Overall, the number of open jobs in the US at the end of May was 11.3 million, a drop from 11.7 million in April, according to the BLS’s May Job Openings and Labor Turnover Survey (JOLTS) report. Despite the drop in open requisitions, the U.S. added 390,000 jobs in May; The unemployment rate also held at 3.6%, and there were almost two job openings for each unemployed American. The number and rate of workers quitting their jobs remained almost unchanged at 4.3 million and 2.8%, respectively.
The impact of inflation and the potential of a significant downturn is not reflected in the preliminary budgets for 2023. Most CIOs and CFOs are trying to determine what they will do if that downturn occurs, Janco reported.
Janco also publishes a biannual salary survey in January and July. The just-published survey results showed that IT salaries were on the rise in the first six months of 2022. For the first time, median salaries for all IT pros in large enterprises exceeded $100,000.
Midsized companies were offering the greatest salary increases, which averaged north of 4% for IT middle managers and staff. IT executives saw an average 3.04% salary increase this year.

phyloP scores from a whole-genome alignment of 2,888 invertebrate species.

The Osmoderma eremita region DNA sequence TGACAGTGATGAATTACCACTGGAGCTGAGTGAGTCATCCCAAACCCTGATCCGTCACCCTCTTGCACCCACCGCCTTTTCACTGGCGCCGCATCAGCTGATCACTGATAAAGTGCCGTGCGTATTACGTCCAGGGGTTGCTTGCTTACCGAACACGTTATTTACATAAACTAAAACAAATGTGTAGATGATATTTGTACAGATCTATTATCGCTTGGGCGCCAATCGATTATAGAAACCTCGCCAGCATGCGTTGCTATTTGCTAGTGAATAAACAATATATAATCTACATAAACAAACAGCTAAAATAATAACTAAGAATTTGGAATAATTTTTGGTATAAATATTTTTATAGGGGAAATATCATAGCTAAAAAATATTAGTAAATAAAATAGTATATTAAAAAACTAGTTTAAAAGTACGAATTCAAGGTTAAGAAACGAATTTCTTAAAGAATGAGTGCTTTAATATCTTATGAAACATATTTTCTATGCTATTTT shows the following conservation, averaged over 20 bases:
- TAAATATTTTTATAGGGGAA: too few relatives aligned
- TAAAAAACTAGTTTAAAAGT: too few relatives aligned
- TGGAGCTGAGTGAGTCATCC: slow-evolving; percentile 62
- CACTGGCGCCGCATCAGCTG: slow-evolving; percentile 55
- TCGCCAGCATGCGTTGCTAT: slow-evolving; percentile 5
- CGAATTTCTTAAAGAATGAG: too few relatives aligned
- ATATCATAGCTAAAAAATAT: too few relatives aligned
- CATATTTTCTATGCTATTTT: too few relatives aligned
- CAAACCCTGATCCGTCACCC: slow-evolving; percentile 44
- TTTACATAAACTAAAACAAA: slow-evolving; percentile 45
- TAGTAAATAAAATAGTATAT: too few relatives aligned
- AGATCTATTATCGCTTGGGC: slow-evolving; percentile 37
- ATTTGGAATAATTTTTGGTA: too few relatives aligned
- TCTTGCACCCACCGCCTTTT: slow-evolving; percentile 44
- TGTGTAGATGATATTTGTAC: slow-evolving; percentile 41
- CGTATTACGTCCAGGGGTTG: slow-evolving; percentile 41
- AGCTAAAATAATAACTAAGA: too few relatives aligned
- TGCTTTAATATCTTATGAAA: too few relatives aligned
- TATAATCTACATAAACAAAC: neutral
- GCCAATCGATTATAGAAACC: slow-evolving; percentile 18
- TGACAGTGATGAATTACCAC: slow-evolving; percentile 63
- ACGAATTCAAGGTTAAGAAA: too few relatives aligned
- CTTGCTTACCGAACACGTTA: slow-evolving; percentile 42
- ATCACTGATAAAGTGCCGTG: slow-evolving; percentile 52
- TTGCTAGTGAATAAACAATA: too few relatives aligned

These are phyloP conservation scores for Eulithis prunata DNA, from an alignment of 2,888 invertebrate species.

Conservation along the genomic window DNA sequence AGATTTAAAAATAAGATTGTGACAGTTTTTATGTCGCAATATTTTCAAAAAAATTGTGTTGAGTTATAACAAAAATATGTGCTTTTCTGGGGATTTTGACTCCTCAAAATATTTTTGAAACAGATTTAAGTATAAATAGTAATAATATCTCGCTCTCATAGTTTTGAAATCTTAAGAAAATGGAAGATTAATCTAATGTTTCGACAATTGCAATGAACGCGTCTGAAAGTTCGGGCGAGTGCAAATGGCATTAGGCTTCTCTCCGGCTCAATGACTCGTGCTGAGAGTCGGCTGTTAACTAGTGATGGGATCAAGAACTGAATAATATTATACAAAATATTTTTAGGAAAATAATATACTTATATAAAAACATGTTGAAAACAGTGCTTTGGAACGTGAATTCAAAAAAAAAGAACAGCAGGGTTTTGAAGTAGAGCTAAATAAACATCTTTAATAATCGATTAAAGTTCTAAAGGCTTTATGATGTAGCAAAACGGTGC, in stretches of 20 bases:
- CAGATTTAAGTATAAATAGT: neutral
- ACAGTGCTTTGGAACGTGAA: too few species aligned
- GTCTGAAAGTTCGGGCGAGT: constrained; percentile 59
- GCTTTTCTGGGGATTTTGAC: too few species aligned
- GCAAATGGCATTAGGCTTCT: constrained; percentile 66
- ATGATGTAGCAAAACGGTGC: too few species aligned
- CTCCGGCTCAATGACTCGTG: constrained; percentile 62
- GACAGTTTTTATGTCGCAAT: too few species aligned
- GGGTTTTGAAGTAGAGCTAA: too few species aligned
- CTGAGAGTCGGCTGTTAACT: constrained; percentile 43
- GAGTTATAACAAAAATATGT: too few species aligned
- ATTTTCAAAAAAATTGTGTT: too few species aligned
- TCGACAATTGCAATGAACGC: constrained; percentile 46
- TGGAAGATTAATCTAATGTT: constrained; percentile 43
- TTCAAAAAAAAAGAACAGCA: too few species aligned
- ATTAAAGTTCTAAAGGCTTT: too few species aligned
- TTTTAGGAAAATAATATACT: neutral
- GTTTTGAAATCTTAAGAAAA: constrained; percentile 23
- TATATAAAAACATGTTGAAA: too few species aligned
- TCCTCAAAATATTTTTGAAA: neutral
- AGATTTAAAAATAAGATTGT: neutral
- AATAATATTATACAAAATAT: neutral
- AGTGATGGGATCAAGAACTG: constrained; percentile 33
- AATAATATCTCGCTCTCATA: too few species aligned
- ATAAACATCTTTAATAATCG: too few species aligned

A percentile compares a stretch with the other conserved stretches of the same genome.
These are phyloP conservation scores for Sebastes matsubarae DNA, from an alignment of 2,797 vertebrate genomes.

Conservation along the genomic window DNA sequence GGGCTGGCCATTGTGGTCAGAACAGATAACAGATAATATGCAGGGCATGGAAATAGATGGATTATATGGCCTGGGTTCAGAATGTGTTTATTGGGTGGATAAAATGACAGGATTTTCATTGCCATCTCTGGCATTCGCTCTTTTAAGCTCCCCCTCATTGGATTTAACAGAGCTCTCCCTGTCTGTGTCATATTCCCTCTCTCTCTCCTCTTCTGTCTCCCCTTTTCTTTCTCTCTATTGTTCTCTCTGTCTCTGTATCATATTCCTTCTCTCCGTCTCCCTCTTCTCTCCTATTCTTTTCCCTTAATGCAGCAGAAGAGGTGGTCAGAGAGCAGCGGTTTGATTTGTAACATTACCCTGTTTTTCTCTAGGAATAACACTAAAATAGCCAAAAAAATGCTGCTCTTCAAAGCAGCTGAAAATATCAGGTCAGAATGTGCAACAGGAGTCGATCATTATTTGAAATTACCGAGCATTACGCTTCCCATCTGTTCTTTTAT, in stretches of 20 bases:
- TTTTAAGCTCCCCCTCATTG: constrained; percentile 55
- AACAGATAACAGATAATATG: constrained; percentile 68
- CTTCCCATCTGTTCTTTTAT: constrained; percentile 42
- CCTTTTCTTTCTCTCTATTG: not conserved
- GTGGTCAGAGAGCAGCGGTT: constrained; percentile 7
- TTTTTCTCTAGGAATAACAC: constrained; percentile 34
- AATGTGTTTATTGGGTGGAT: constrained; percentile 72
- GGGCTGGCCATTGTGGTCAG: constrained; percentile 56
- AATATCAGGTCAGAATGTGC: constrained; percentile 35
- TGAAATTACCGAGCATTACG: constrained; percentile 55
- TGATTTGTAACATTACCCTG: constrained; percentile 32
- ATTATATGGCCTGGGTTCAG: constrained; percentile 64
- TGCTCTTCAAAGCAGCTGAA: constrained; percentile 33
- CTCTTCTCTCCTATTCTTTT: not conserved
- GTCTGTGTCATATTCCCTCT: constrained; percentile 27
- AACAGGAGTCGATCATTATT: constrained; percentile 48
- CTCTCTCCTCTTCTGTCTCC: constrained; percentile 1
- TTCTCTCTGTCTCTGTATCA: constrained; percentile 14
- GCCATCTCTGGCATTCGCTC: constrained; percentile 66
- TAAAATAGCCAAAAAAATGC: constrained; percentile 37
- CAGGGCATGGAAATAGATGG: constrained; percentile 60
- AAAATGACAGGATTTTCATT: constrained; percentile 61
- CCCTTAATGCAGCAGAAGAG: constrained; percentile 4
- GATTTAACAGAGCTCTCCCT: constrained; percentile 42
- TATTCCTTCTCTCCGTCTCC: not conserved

Large enterprises were more miserly, with staff receiving a 3.27% average increase and executives and middle managers earning a 3.47% and 1.20% average boost, respectively.
The unemployment rate for tech occupations fell to a near-record low in May, and employer job postings for tech positions passed 443,000, according to an analysis of the latest labor market data by CompTIA, a nonprofit association for the IT industry and workforce.
“The already tight labor market just became even tighter as competition for tech talent reaches near-record levels,” said Tim Herbert, chief research officer at CompTIA. “For any employer relying on the old hiring playbook, it’s time to rethink approaches to recruiting and retention.”
Employers throughout the US economy are stepping up their search for tech workers and tech companies continue to expand payrolls, according CompTIA. Specifically, tech firms added 75,200 workers through the first four months of 2022.